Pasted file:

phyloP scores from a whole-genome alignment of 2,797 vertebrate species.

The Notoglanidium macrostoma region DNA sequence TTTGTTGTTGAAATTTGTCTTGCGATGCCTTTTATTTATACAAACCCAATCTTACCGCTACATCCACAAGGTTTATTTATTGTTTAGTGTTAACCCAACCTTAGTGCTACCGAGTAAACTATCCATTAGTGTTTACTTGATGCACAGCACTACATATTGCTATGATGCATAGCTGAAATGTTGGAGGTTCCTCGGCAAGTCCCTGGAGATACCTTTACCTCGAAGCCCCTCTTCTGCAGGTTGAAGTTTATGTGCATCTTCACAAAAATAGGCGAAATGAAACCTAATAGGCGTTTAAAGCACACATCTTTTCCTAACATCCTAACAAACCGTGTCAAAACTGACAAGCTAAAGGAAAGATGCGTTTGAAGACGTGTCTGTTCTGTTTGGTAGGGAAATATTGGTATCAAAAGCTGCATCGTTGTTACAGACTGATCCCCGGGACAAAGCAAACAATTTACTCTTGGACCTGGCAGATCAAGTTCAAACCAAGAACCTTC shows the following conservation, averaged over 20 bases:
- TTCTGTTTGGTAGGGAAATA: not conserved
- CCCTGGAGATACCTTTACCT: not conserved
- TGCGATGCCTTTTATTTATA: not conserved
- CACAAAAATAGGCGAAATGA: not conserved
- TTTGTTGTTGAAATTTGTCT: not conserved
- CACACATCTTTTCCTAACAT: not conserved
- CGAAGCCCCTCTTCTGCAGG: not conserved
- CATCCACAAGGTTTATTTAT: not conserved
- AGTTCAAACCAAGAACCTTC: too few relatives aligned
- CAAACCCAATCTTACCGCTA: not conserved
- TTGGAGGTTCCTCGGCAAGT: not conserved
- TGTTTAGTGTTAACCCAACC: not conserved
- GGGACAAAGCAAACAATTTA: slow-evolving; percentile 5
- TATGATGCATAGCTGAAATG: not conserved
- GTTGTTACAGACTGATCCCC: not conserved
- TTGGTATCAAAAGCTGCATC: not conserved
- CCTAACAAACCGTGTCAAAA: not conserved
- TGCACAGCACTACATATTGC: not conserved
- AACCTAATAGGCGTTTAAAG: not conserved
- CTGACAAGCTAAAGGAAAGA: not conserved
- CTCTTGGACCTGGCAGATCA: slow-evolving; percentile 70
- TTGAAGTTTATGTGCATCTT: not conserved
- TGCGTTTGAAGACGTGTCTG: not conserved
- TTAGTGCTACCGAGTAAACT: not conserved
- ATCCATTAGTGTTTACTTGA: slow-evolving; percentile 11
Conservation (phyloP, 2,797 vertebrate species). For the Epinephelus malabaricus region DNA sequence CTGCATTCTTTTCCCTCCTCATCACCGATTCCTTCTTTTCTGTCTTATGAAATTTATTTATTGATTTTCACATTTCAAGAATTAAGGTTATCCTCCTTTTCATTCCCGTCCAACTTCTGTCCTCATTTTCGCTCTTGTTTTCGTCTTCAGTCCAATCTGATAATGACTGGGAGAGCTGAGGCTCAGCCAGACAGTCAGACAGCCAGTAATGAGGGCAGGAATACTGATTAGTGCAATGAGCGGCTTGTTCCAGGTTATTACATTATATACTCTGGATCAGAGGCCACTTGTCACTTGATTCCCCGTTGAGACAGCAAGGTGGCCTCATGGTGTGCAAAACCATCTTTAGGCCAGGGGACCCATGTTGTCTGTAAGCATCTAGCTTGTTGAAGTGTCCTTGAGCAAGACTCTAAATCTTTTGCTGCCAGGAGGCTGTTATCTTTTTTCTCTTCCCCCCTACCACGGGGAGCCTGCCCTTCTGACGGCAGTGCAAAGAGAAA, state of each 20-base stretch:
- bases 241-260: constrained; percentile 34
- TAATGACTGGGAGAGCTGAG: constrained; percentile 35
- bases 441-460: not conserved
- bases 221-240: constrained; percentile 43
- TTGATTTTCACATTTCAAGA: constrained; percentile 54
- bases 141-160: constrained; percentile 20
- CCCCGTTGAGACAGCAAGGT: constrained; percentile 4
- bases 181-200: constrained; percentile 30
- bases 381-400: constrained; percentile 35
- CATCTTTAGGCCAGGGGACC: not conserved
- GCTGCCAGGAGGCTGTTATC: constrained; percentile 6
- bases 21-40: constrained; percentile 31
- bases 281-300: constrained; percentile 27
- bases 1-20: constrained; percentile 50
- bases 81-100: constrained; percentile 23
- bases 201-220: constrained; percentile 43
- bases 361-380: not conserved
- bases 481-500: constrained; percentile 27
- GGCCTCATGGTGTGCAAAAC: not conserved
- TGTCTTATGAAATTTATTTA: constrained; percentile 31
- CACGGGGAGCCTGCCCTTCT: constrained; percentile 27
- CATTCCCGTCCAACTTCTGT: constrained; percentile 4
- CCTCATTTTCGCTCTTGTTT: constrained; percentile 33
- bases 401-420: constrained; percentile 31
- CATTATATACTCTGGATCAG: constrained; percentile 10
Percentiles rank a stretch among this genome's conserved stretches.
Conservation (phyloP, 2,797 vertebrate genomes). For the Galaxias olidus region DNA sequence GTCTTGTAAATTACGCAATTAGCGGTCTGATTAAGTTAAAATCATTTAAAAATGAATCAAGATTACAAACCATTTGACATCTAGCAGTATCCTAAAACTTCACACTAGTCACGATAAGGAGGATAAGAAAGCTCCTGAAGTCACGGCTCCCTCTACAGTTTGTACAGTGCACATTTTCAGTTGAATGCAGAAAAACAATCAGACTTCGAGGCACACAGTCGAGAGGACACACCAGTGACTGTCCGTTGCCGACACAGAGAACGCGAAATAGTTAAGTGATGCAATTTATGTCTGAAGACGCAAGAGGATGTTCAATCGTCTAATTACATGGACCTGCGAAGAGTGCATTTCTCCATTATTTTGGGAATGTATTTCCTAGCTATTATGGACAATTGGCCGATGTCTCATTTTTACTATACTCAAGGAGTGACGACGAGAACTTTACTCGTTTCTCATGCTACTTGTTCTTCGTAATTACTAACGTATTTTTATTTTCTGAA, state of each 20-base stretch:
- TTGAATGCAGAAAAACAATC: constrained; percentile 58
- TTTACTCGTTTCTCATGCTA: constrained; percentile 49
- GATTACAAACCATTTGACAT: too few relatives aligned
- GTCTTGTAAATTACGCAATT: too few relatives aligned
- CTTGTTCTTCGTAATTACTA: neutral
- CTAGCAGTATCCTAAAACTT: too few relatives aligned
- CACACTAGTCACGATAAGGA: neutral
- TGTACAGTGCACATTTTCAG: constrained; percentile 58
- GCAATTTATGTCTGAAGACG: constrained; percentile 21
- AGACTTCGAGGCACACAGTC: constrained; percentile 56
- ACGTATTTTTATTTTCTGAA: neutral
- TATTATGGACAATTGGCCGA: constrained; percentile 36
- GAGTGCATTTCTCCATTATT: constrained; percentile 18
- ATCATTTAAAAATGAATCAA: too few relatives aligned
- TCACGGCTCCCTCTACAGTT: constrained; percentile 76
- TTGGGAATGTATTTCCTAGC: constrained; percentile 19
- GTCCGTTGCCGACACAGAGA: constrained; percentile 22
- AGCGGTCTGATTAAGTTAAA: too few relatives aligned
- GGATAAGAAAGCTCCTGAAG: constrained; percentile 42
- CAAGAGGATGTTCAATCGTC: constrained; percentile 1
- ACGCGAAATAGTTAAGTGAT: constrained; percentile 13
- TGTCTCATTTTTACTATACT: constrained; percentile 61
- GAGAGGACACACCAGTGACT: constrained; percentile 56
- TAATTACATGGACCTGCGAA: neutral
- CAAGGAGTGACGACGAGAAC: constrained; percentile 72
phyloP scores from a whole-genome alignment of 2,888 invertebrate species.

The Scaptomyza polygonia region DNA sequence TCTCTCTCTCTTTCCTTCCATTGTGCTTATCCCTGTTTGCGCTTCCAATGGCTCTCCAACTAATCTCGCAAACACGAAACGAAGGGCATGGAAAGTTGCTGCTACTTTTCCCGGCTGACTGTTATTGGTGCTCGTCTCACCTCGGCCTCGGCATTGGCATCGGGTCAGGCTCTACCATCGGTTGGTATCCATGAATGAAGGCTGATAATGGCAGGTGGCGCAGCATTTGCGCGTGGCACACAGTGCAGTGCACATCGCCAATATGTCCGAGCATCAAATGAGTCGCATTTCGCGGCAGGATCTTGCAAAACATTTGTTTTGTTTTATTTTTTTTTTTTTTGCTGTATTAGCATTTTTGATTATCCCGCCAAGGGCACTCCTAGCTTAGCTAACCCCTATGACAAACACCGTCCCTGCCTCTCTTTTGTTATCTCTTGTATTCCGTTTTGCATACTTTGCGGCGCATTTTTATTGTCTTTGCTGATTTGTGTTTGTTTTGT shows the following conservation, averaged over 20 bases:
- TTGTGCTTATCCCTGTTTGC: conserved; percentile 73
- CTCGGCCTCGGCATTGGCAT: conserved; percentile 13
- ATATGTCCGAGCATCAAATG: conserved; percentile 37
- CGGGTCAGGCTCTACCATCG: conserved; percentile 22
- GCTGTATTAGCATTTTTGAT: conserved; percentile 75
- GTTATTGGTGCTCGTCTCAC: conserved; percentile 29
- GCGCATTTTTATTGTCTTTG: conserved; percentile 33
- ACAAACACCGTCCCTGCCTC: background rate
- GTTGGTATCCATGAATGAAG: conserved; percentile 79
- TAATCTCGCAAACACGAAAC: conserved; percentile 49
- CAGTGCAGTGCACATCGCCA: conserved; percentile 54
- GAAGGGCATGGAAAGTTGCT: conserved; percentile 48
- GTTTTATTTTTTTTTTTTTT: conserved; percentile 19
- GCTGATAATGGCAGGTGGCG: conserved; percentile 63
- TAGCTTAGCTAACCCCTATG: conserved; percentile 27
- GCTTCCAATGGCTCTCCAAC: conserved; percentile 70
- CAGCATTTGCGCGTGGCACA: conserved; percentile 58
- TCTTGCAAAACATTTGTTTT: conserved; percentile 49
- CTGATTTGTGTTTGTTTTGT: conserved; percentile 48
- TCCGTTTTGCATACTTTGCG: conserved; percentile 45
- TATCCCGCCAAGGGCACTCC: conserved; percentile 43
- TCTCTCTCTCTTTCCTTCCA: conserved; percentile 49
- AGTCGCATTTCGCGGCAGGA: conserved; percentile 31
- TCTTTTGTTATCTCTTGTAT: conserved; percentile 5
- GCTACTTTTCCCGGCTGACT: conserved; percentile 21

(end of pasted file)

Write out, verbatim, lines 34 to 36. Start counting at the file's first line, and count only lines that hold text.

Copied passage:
- bases 141-160: constrained; percentile 20
- CCCCGTTGAGACAGCAAGGT: constrained; percentile 4
- bases 181-200: constrained; percentile 30